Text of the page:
Handbook

PHYS30001 Cardiovascular Health: Genes & Hormones

Credit Points: 12.5
Level: 3 (Undergraduate)
Dates & Locations:

This subject has the following teaching availabilities in 2017:

Semester 2, Parkville - Taught on campus.Show/hide details
Pre-teaching Period Start not applicable
Teaching Period 24-Jul-2017 to 22-Oct-2017
Assessment Period End 17-Nov-2017
Last date to Self-Enrol 04-Aug-2017
Census Date 31-Aug-2017
Last date to Withdraw without fail 22-Sep-2017


Timetable can be viewed here.
For information about these dates, click here.
Time Commitment: Contact Hours: three x 1 hour Lectures per week plus six x 2 hour workshops (one per fortnight)
Total Time Commitment:

170 hours

Prerequisites:

2 subjects (25 points) of Biology at 1st year

Corequisites: None
Recommended Background Knowledge:

Although there are no specific 200 level prerequisites for this subject it is recommended that B.Sc. or B. Biomed. students should have completed at least one of the following 200 level life science subjects:

And at least one of the following subjects which provide exposure to experimental methodologies:

Subject
Study Period Commencement:
Credit Points:
Semester 1, Semester 2
12.5
Non Allowed Subjects:

None

Core Participation Requirements:

For the purposes of considering request for Reasonable Adjustments under the Disability Standards for Education (Cwth 2005), and Student Support and Engagement Policy, academic requirements for this subject are articulated in the Subject Overview, Learning Outcomes, Assessment and Generic Skills sections of this entry.

It is University policy to take all reasonable steps to minimise the impact of disability upon academic study, and reasonable adjustments will be made to enhance a student's participation in the University's programs. Students who feel their disability may impact on meeting the requirements of this subject are encouraged to discuss this matter with a Faculty Student Adviser and Student Equity and Disability Support: http://services.unimelb.edu.au/disability

Coordinator

Prof Lea Delbridge

Contact

Subject Coordinator

Prof Lea Delbridge

lmd@unimelb.edu.au

Administrative Coordination

BiomedSci-AcademicServices@unimelb.edu.au

Subject Overview:

This subject focuses on the physiology of cardiovascular health with an emphasis on cardiac, vascular, renal and endocrine homeostasis. Students should develop an understanding of how genes and environment interact in early development and at maturity to shape cardiovascular health in populations and individuals. Studies will follow the programmed development of the cardiovascular system from gene to cell and organ.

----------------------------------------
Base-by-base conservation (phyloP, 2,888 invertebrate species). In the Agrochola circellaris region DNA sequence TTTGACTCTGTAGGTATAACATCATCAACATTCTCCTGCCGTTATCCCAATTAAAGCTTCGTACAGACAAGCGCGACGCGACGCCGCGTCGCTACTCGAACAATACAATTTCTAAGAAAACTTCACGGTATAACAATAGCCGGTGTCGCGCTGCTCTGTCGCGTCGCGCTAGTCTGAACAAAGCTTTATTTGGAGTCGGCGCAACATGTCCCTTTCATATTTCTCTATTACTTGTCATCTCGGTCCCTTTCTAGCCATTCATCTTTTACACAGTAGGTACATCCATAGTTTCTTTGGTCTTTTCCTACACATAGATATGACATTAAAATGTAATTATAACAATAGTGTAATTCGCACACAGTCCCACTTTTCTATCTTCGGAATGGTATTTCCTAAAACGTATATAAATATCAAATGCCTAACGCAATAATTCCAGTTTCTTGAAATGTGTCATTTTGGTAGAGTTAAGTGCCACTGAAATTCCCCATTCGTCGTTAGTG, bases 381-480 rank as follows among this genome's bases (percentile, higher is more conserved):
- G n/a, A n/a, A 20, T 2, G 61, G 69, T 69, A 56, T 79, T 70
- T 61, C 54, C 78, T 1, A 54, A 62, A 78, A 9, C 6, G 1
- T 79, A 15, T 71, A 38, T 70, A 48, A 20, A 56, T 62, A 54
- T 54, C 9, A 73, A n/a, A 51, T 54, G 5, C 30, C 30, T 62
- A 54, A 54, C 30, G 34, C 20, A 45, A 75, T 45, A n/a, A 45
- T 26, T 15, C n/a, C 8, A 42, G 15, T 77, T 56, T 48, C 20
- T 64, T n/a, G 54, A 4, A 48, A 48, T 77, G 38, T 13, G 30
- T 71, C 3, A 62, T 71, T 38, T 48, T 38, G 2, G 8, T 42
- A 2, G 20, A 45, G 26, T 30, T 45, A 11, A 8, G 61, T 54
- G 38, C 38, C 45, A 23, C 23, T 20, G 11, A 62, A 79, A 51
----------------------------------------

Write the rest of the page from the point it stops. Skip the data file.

Three themes of study are presented. The Theme ‘Blood Pressure – Causes And Consequences’ examines the mechanisms involved in the homeostatic control of whole body bloody pressure and considers how dysfunctional components of this system can contribute to hypertension. The ‘Perspectives on the Heart’ Theme is concerned with whole heart and heart muscle cell mechanical and electrical responses to circulatory demand and to changing hormonal influence. The Theme of ‘Programming and Reprogramming’ deals with the relationship between early cardiovascular modeling influences (maternal and environmental) and adult cardiovascular functional outcomes. Students will be introduced to experimental approaches and models in physiology and current controversies in cardiovascular research. Disturbances in physiological function will be studied to gain insight into the molecular and cellular bases of disease processes.

In this subject the lectures are supplemented with group discussions where assignment tasks are explored. Students will be introduced to the primary research literature and will consider articles of current interest to analyze for their assignments.

Learning Outcomes:

On completion of this subject students should have:

  • Established a sound factual understanding of cardiovascular structure, function and development at both organ and cellular levels.
  • Gained knowledge of the important endocrine bases for maintenance of cardiovascular homeostasis.
Assessment:
  • Three written assignments/quizzes/reports (up to 1000 words each) or presentations, due across the semester (40%)
    • Weeks 5-6: 10%
    • Weeks 8-9: 15%
    • Week 12: 15%
  • One 3 hour examination held in the end of semester examination period (60%)
Prescribed Texts:

None

Breadth Options:

This subject potentially can be taken as a breadth subject component for the following courses:

You should visit learn more about breadth subjects and read the breadth requirements for your degree, and should discuss your choice with your student adviser, before deciding on your subjects.

Fees Information: Subject EFTSL, Level, Discipline & Census Date
Generic Skills:

Developed the skills to consider the role of genes and environment in shaping cardiovascular health.

Achieved proficiency in reading, analyzing and evaluating current scientific literature in the field of cardiovascular pathophysiology.

Notes:

This subject is available to students enrolled in the NG BSc, BBioMed, pre 2008 BSc or BBiomedSc.
Students enrolled in the BSc (pre-2008 BSc), BASc or a combined BSc course will receive science credit for the completion of this subject.
This subject is recommended for BSc students or Bachelor of Biomedicine students undertaking a Physiology major.
Formerly known as 536-301 Integrative Physiology: Heart & Kidney.
Students are expected to have regular access to an internet-enabled computer.
Students are expected to be familiar with word processing, data management and graphical software packages and to be competent in electronic search techniques.

Related Majors/Minors/Specialisations: Human Structure and Function
Physiology
Science-credited subjects - new generation B-SCI and B-ENG.
Selective subjects for B-BMED

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